737-600 should not be considered a dud even if orders seem rather low compared to -700 and -800.
737-600 is exactly a shortened 737-700, no more no less.
When second hand market of similar sized classic 737's runs dry in a few years time, then 737-600 orders will pick up.
Anyway the -600 will easily turn in profit at Seatle since "development" was little more than mating an existing classic 737 fuselage to 737NG wing and technology.
There is a need for airliners of all sizes. And there are thousands of planes of -600 size flying every day. When the old DC-9s and 737-200 finally has to be retired, then 737-600 will fill that gap.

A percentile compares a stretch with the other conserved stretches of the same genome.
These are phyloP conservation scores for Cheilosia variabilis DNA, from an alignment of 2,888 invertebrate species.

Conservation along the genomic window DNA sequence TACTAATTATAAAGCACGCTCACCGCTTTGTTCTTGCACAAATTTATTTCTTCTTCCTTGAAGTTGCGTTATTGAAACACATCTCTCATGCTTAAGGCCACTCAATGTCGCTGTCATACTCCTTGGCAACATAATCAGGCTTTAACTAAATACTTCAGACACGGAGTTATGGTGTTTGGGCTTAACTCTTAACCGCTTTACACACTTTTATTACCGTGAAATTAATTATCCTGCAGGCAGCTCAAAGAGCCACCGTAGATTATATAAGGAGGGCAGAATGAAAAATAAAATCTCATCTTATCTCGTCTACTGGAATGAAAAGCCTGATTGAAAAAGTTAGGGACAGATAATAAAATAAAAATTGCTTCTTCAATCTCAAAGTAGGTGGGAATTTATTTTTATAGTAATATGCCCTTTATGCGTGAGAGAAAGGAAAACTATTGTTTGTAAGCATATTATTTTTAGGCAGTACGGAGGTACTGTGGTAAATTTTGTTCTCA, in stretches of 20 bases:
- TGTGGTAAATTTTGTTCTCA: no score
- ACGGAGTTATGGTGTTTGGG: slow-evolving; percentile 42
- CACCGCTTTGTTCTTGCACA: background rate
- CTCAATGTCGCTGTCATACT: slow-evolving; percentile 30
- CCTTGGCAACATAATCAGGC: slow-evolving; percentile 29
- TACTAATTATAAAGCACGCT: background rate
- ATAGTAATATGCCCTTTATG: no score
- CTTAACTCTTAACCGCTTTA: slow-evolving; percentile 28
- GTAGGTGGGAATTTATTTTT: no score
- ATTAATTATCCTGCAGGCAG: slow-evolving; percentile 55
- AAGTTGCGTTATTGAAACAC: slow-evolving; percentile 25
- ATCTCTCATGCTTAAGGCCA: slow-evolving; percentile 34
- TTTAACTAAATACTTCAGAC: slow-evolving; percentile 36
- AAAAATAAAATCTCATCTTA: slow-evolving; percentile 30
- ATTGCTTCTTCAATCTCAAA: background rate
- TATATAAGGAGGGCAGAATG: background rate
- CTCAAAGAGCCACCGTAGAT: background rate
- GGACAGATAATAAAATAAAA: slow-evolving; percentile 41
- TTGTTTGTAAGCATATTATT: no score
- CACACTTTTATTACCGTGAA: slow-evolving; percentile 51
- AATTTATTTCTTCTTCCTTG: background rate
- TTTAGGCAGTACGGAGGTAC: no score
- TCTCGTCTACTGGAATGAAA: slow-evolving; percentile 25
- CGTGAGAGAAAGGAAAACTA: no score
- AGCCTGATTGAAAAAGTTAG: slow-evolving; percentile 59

The competing A318 will not fly until a few years into the future. I think that the timing of the A318 introduction was wisely closen. The "early" introduction of the 737-600 on the other hand may simply be because SAS wanted some 50 of them right away, and since the -700 already was there, then those -600's could be made almost overnight.
Always keep your number of landings equal to your number of take-offs